This is very true, jkeaton! For those that have the Khumo Solus KH16 tires that came on the Journey (2011...I can't speak for the earlier or later years), I have found out the real reason mine were worn out after 25k miles. I talked to Khumo directly and the tires that were put on the Journey at the time were made out of a different compound than the replacement tires. That compound is designed to wear our quicker than the replacement tires. This is why there are so many reports of the factory tires wearing out between 20k to 30k miles. The "warranty" on these tires are not be specified in the tires warranty as far as exact number of miles (I didn't see anything in mine when I bought it used at 24K in May 2013 and the tires at that time were close to 3/4 worn) however once I talked to Khumo after the tires wore out quickly that's when I found this out. All tire specifications (including compounds) are requested and specified by the automobile manufacturer (yes that would be Chrysler in the case of our Journeys). I'm just using my own experience to help those that may not be aware of this. If anyone still has the factory Khumo Solus KH16, it would best to contact Khumo directly just to make sure that your tires do not fall under the same category. I'm almost certain that this was the case for all 2011's that have these tires. This is nothing against Khumo because from what I hear, the replacement tires (which are not the same compound as the Chrysler factory tires that come on the vehicle new hence "OEM") are much better tires. BD
  11. Big Shoes - (Tires)

    Nice! BD
  12. My 2011 on 20's

    Updated the post with a better pic! BD
  13. My 2011 on 20's

    Edited with PIc!! This is a pic of my 2011 Journey Crew with Dubs on it. The tires are Hankook Ventus AS RH07 265-45-20. I took my 19's off as 4 tires was very expensive in the long run for me. The Hankooks at Discount Tires were $705 and the rims were $1200. Basically it was $1900 and with a discount it was $1800. My original plan was to downsize to 18's however I couldn't find any 18's in the rims that I liked and the ones I did like unfortunately were hitting the calipers after doing a wheel fit. This way, I could get the rims and tires for just about the same price as replacing 4 19 inch tires as those usually are close to or a little over $1,000.. In my case, the tires and rims for 18's would've been about $1200 however in the long run, to replace the tires is way less expensive and even in the case of the 20's, it's about $700 or less to do four tires when the times comes. Either way, the math works out favorably when downsizing to 18's or going to 20's. The ride is much smoother now! No issues in the 8 months that I have had them. No wet weather issues even during the ice storm we had here in Texas sometime back. I cannot speak for the snow as we don't get a lot of snow! For those that have the Khumo Solus KH16 tires that came on the Journey (2011...I can't speak for the earlier or later years), I have found out the real reason mine were worn out after 25k miles. I talked to Khumo directly and the tires that were put on the Journey at the time were made out of a different compound than the replacement tires. That compound is designed to wear our quicker than the replacement tires. This is why there are so many reports of the factory tires wearing out between 25k to 30k miles. The "warranty" on these tires my not be specified in the tires warranty as far as exact number of miles (I didn't see anything in mine when I bought it used at 24K in May 2013 and the tires at that time were close to 3/4 worn) however once I talked to Khumo after the tires wore out quickly that's when I found this out. All tire specifications (including compounds) are requested and specified by the automobile manufacturer (yes that would be Chrysler in the case of our Journeys). I'm not trying to tell anyone to get on Chrysler or anything...however I'm just using my own experience to help those that may not be aware of this. If anyone still has the factory Khumo Solus KH16, it would best to contact Khumo directly just to make sure that your tires do not fall under the same category. I'm almost certain that this was the case for all 2011's that have these tires. This is nothing against Khumo because from what I hear, the replacement tires (which are not the same compound as the Chrysler factory tires that come on the vehicle new) are much better tires. BD http://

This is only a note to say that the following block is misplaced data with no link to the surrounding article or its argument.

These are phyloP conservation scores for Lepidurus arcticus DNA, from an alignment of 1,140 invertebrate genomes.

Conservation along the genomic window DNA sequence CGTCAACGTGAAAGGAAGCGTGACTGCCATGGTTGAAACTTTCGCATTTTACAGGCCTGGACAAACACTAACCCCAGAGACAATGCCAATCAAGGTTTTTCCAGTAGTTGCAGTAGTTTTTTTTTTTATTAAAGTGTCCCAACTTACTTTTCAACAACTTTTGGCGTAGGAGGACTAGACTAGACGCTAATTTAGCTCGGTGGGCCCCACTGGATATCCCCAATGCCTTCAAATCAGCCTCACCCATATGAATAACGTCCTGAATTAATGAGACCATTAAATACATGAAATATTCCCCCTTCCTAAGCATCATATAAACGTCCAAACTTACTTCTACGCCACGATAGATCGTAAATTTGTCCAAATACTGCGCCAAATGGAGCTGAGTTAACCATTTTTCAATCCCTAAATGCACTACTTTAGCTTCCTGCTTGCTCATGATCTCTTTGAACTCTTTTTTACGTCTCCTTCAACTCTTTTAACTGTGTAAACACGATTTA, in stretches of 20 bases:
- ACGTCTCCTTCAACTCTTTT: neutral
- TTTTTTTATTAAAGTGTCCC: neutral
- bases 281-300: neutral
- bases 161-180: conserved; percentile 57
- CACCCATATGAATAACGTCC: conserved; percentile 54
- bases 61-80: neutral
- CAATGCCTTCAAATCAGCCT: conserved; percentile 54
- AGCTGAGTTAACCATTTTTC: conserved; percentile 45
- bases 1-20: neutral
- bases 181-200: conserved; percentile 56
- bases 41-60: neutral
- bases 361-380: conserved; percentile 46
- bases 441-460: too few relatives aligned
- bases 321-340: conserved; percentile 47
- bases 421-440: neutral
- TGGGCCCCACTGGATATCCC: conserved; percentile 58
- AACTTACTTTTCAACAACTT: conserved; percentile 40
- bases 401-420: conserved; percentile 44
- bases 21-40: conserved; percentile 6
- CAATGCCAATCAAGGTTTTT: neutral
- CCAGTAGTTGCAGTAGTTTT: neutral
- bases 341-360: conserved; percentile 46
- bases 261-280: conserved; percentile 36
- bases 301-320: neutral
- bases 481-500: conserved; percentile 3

14. 17" to 19" mags & tire

    I don't have the RT Wheels but I do have my wheels from my Crew that I'm selling if you're interested. BD
  15. Rear Cargo Mat

    In my case, I use all three rows of seats in my Journey so I have not found a rear cargo mat just for the space behind the third row. It seems that most rubber mats are for behind the send row which means it would cover the third row of seats. Has anyone made a mod for this? Thanks BD